Set of instrumental dances or dancelike movements. The suite originated in the paired dances of the 14th–16th centuries (pavane-galliard, basse danse-saltarello, etc.). In the 16th–17th centuries German composers began to write sets of three or four dances, as in Johann Hermann Schein's Banchetto musicale (1617). In the late 17th century a basic ordering of four dances—allemande, courante, sarabande, and gigue—became established as standard; other dances came to be interpolated between the sarabande and gigue. In the 19th century suite came to refer to sets of instrumental excerpts from operas and ballets.
Learn more about suite with a free trial on Britannica.com.
In music, a suite is an ordered set of instrumental or orchestral pieces normally performed in a concert setting rather than as accompaniment; they may be extracts from an opera, ballet, (Nutcracker Suite) or incidental music to a play (L'Arlésienne Suites) or film (Lieutenant Kije Suite), or they may be entirely original movements (Holberg Suite, The Planets).
In the Baroque era the suite was more precisely defined, with the pieces unified by key, and consisting of dances usually preceded by a prelude or overture. The suite was also known as Suite de danses, Ordre (the term favored by François Couperin) or Partita. In the eighteenth century, the term ouverture or overture may refer to the entire suite, as it does with the orchestral suites of Bach.
The "classical" suite consisted of allemande, courante, sarabande, and gigue, in that order, and developed during the 17th century in France, the gigue appearing later than the others. Johann Jakob Froberger is usually credited with establishing the classical suite through his compositions in this form, which were widely published and copied.
Many later suites included other movements placed between sarabande and gigue. These optional movements were known as galanteries: common examples are the minuet, gavotte, passepied, and bourree. Often there would be two contrasting galanteries with the same name, e.g. Minuet I and II, to be played alternativement, meaning that the first dance is played again after the second, thus I, II, I.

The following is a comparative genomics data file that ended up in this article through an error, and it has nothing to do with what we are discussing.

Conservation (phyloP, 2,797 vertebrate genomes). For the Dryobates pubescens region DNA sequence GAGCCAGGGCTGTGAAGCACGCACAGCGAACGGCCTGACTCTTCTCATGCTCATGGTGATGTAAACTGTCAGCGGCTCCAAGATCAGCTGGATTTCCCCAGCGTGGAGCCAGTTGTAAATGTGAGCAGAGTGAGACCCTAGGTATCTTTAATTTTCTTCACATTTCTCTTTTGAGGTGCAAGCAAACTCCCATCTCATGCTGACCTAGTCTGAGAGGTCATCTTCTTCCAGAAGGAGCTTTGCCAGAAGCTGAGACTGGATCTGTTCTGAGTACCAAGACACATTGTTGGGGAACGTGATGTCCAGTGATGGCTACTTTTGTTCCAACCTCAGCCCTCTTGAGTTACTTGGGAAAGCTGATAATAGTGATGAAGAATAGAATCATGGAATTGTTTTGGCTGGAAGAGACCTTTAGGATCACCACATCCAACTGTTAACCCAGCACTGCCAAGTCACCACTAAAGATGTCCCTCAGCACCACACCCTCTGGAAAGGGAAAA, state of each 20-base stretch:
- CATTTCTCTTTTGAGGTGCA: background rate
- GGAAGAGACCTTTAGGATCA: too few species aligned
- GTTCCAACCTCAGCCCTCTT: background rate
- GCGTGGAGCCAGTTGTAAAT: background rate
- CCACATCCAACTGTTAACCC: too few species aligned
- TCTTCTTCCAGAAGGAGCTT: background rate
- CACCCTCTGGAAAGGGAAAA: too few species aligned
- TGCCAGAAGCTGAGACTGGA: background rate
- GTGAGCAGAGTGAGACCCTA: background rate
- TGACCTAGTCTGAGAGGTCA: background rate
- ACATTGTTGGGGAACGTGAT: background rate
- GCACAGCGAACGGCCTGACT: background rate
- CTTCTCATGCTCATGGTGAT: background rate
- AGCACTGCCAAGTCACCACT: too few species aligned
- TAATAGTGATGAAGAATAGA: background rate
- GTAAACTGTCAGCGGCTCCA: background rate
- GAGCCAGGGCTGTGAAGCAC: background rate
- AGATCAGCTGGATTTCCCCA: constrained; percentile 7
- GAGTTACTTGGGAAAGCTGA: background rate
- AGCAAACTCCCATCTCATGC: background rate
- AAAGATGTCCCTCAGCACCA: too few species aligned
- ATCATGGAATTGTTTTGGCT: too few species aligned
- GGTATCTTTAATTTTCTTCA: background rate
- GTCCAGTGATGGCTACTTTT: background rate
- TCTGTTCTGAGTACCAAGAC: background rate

The later addition of an overture to make up an "overture-suite" was extremely popular with German composers; Telemann claimed to have written over 200 overture-suites, J.S. Bach had his four orchestral suites along with other suites, and George Frideric Handel put his Water Music and Music for the Royal Fireworks in this form.
Handel wrote 22 keyboard suites; Bach produced multiple suites for cello, violin, flute, and other instruments, as well as English suites, French suites and Partitas for keyboard. For Bach especially, the suite form was a base on which to spin more elaborate sequences. François Couperin's later suites often dispensed entirely with the standard dances and consisted entirely of character pieces with fanciful names.
In the 19th century, the term "suite" made a comeback, but now meaning either:
Brought on by Impressionism, the piano suite was reintroduced in early 20th century French composers such as Maurice Ravel and Claude Debussy. Debussy's Suite bergamasque is most likely one of the most famous suites, especially the third movement, Clair de Lune. Ravel is particularly well known for his Mirroirs suite for piano and lesser known for Le Tombeau de Couperin, both requiring tremendous skill and dexterity by the pianist.
Other famous examples of early 20th century suites are The Planets by Gustav Holst, a 'Suite for Orchestra' in which each piece represents the astrological significance of one of the seven uninhabited planets then known, as well as his First Suite in E-flat and Second Suite in F for Military Band.